Thanks to The Greatest Cable Channel Known to Mankind™, I was able to DVR a feature film that’s been on my “must-see” list for many years now. The groundbreaking independent feature Nothing But a Man (1964) was selected to the Library of Congress’ National Film Registry in 1993 (the same year it was restored and received a re-release) and made available on DVD in 2004…but the movie that Boston Globe critic Wesley Morris called “one of the two best movies ever made about black life in America” (the other, according to Morris, is 1977’s Killer of Sheep…which I have seen) eluded the House of Yesteryear until its TCM premiere on Monday, January 20th.
Duff Anderson (Ivan Dixon) is a railroad section worker who meets schoolteacher Josie Dawson (Abbey Lincoln) one night at a church social in a small town near Birmingham, Alabama. (Josie’s father [Stanley Greene] is the minister of that church.) They date each other on multiple occasions, but Duff is reluctant to get involved in a serious relationship because her parents disapprove of Duff…and because Duff has struggled with responsibility throughout his life. Anderson takes a day trip to Birmingham to check in on his illegitimate four-year-old son, whose mother has run off to Detroit (with her new husband) and is now in the care of a woman not too crazy about taking care of the little nipper in the first place (she’s got quite a brood of her own).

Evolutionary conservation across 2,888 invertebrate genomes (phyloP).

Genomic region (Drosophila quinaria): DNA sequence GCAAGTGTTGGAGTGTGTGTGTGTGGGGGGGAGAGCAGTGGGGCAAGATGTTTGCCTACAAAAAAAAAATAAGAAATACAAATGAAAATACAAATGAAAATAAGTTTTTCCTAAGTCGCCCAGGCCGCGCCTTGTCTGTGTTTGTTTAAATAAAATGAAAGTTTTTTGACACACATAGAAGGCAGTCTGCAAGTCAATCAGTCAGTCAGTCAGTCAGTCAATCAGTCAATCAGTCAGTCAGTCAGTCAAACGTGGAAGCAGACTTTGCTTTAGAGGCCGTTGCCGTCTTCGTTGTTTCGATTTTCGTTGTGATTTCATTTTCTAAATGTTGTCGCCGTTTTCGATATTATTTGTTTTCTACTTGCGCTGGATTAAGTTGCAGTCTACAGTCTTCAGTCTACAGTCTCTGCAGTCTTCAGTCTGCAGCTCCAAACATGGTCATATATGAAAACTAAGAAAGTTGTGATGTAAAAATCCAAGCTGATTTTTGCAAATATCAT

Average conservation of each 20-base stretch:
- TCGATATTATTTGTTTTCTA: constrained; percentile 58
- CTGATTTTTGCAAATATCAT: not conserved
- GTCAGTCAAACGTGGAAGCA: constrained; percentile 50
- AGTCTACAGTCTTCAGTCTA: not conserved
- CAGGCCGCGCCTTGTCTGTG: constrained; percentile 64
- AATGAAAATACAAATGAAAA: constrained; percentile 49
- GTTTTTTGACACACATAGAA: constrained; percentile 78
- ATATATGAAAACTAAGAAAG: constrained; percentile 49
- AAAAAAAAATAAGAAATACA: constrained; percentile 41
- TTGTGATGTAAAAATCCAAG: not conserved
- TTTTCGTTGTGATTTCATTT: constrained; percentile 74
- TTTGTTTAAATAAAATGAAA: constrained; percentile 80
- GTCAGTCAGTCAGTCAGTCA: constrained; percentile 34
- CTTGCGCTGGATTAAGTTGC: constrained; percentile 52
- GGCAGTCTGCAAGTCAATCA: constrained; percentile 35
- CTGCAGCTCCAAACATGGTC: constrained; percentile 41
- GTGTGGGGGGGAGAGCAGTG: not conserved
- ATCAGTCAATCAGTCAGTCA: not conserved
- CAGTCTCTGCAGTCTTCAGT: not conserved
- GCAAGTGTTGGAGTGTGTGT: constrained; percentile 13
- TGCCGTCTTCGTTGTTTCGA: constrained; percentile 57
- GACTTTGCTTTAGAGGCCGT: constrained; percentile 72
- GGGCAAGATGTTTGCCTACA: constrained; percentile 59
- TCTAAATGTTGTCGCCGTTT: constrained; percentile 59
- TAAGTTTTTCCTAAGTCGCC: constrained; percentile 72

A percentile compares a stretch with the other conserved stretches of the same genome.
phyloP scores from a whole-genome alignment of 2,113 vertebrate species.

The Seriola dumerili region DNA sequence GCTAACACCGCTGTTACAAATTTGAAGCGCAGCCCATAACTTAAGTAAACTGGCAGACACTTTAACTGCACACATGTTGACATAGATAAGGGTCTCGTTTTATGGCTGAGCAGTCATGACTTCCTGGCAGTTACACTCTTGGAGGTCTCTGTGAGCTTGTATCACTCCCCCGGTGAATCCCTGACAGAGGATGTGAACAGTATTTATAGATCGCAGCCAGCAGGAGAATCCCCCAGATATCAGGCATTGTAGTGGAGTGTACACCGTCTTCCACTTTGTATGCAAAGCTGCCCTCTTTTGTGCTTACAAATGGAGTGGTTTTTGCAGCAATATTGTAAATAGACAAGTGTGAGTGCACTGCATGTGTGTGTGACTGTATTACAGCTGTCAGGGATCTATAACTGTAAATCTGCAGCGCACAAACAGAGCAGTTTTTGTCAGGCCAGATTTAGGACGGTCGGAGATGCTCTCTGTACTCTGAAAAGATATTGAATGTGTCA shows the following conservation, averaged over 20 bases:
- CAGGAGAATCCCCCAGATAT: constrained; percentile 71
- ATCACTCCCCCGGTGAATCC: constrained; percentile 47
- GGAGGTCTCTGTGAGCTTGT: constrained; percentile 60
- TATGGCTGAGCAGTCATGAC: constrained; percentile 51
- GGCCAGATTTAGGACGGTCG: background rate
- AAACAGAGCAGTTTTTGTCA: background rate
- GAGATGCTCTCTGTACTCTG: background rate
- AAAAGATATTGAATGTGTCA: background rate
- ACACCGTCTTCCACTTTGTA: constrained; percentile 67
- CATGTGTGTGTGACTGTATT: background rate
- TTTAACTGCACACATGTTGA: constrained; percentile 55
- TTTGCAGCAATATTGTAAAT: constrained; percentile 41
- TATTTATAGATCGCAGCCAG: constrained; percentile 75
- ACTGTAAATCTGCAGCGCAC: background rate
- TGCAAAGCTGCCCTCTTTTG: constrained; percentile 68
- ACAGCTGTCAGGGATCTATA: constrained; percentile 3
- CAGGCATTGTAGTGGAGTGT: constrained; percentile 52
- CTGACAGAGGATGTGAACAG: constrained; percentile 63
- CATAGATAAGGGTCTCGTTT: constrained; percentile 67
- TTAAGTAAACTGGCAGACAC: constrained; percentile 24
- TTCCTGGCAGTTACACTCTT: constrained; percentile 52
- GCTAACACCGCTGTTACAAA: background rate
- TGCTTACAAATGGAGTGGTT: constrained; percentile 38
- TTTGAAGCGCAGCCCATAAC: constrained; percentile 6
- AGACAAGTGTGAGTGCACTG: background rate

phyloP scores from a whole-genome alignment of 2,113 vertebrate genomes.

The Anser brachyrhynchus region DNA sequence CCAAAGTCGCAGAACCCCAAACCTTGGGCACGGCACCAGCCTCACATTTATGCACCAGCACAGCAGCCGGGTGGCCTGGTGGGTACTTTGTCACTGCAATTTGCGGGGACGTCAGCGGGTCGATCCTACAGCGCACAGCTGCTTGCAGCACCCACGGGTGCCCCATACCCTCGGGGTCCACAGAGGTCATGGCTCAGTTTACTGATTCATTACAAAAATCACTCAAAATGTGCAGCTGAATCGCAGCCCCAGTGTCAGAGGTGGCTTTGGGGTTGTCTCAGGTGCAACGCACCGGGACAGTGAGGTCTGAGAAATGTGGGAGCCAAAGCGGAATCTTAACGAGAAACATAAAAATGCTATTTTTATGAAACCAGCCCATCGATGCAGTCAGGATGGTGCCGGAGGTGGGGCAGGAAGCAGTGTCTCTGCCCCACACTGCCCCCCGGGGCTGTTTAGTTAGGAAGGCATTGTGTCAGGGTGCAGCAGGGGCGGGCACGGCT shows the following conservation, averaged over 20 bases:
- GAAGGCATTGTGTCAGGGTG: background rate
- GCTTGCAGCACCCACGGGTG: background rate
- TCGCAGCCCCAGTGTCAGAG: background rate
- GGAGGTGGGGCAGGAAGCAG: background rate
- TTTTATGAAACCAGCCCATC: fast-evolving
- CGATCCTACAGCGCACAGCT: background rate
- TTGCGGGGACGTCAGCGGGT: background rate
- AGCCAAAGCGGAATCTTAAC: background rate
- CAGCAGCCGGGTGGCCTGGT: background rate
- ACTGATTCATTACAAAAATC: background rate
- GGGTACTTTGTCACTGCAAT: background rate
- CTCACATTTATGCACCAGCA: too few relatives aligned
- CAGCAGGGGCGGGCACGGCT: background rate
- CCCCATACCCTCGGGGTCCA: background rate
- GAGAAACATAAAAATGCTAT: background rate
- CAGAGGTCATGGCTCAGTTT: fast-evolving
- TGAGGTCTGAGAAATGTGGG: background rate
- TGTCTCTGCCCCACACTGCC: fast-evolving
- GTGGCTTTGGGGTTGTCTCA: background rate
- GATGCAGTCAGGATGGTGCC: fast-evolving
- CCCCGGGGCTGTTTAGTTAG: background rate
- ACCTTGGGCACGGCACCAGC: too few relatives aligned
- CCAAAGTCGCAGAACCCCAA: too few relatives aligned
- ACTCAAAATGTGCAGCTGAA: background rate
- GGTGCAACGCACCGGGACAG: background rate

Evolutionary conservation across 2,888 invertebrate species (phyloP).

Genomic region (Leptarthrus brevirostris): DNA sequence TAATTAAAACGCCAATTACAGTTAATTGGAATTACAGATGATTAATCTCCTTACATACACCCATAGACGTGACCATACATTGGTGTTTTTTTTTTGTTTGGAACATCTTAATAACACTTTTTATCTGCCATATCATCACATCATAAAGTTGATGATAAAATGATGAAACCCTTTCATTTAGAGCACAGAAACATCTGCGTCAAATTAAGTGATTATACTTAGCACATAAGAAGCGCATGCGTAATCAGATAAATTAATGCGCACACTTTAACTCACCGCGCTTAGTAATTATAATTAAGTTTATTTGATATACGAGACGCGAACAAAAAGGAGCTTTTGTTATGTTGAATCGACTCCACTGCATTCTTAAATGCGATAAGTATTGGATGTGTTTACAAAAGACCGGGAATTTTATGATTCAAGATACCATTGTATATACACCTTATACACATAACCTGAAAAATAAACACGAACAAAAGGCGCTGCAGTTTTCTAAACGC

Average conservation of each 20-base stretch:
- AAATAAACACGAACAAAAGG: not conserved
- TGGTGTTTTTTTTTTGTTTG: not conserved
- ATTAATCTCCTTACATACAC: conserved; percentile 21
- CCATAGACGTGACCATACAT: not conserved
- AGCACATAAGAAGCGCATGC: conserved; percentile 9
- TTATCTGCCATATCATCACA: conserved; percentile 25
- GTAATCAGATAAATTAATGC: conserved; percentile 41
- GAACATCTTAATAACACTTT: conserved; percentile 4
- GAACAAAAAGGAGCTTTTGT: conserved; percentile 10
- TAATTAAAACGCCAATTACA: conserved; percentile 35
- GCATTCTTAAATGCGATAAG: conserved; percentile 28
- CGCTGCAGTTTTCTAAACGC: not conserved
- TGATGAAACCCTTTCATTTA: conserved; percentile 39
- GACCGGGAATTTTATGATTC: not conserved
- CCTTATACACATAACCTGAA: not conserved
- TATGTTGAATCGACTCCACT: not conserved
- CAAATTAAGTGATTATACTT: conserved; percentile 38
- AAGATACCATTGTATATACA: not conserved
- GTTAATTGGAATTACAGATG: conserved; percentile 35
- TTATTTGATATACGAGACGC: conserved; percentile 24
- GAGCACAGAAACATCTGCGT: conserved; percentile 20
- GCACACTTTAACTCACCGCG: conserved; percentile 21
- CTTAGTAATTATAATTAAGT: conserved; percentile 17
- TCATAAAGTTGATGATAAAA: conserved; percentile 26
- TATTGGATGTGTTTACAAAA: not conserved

Birmingham is also home to Duff’s father Will (Julius Harris), a sick alcoholic who’s being looked after by his girlfriend Lee (Gloria Foster). Seeing up close how Will abusively treats his caretaker has a profound effect on Duff, who opts for family stability rather than continue his drifting ways. Duff and Josie marry, but Duff is insistent that his illegitimate son not move in with him—instead, they’re going to try for a family of their own.
Duff exudes an independence that comes across as arrogance to many—he’s particularly nauseated by the behavior of Reverend Dawson, who Duff believes has kowtowed to condescending white people in order to maintain a certain social and economic status. Having quit the railroad for a lower-paying sawmill job that will ensure his intention for family stability, Anderson soon finds himself unemployed after his white bosses interpret his “we’ve-all-got-to-stick-together” rhetoric to his fellow sawmill workers as rabble-rousing union organizing. (They demand he retract his statement, and he refuses.) It’s difficult for Duff to find work after that: he’s blacklisted by other area sawmills and when he finally lands a job at a gas station (thanks to his father-in-law) Duff has to quit after a group of joy-riding peckerwoods start a campaign of harassment. All of this, in turn, puts a severe strain on his and Josie’s marriage.
Actor Ivan Dixon is fondly remembered by couch potatoes of my vintage as POW Staff Sergeant James “Kinch” Kinchloe on the sitcom Hogan’s Heroes, which tends to overshadow a lot of his other splendid TV work, including memorable guest appearances on The Twilight Zone (“The Big Tall Wish”), Laramie, and The Fugitive (“Escape into Black”), just to name a few. Dixon also has nice turns in such features as A Raisin in the Sun (1961) and A Patch of Blue (1965)—both of which star his friend Sidney Poitier, who was offered the lead in Nothing But a Man but turned it down—and later turned his talents behind the camera as a director-producer, helming such features as Trouble Man (1972) and The Spook Who Sat by the Door (1973) and episodes of small screen favorites as The Waltons, The Rockford Files, and Magnum P.I.